Apartheid is an Afrikaans word, translating as "separateness", or "the state of being apart." It refers to the system of institutionalized racial segregation and discrimination in South Africa between 1948 and 1991.
Starting in 1948, South Africa introduced legislation ordering the segregation of public facilities and social events, affecting employment, housing and land apportionment by separating black South Africans from other ethnic groups an securing minority rule by white South Africans. The policy was repeatedly condemned by the United Nations. It triggered an extensive arms and trade embargo on South Africa. In 1990, prominent ANC leaders such as Nelson Mandela were released from detention and the system was changed. This page is an automatic compilation of all DW content related to apartheid.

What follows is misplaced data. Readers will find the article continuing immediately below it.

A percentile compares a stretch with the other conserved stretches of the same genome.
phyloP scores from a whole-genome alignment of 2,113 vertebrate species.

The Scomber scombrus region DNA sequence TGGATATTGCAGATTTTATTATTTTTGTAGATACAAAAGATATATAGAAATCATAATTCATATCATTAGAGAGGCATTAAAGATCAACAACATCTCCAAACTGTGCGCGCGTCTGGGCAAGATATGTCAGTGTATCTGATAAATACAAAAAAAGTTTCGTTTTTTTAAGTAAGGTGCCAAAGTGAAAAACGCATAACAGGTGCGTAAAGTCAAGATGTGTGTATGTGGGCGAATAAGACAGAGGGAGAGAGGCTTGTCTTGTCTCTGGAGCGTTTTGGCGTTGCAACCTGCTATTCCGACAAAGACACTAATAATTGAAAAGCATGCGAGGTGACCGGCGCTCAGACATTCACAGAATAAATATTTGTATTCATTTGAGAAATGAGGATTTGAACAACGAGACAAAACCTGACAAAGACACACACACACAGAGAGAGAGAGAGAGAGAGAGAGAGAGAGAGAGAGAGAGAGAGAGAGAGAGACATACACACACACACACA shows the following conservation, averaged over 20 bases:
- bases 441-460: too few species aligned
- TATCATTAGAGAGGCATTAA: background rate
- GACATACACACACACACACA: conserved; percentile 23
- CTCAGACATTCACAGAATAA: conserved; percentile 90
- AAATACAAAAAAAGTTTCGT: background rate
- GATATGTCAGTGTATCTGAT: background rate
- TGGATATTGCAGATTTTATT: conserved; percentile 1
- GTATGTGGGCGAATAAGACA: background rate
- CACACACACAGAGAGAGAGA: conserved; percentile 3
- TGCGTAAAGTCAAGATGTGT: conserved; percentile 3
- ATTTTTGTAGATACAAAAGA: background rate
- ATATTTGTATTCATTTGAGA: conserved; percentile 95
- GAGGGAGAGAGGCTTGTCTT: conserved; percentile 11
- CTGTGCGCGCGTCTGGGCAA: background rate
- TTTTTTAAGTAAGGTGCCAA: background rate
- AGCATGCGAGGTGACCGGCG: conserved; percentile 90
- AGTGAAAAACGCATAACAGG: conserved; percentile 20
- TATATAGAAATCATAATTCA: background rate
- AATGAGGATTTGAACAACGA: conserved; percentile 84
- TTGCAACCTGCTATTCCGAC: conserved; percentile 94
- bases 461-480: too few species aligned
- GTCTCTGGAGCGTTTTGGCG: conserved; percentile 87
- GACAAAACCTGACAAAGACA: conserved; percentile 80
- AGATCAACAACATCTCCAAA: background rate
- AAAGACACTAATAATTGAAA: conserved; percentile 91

There's an unexpected new vintage of South African wine on the market. It's not produced by winemakers in the country's famed wine region. Rather, it's made by ordinary people in a township in Cape Town's crime-ridden outskirts. The Township Winery is hoping to tackle the inequality left over from apartheid by opening up the lucrative wine business to South Africans typically excluded from it.
South Africa has been hailed as the most liberal African country when it comes to gay rights. The country's democratic post-apartheid constitution decriminalized homosexuality and banned discrimination on the basis of sexual orientation. Today, the South Africa's LGBTQ community is free to do as they please — at least on paper, as Sertan Sanderson reports.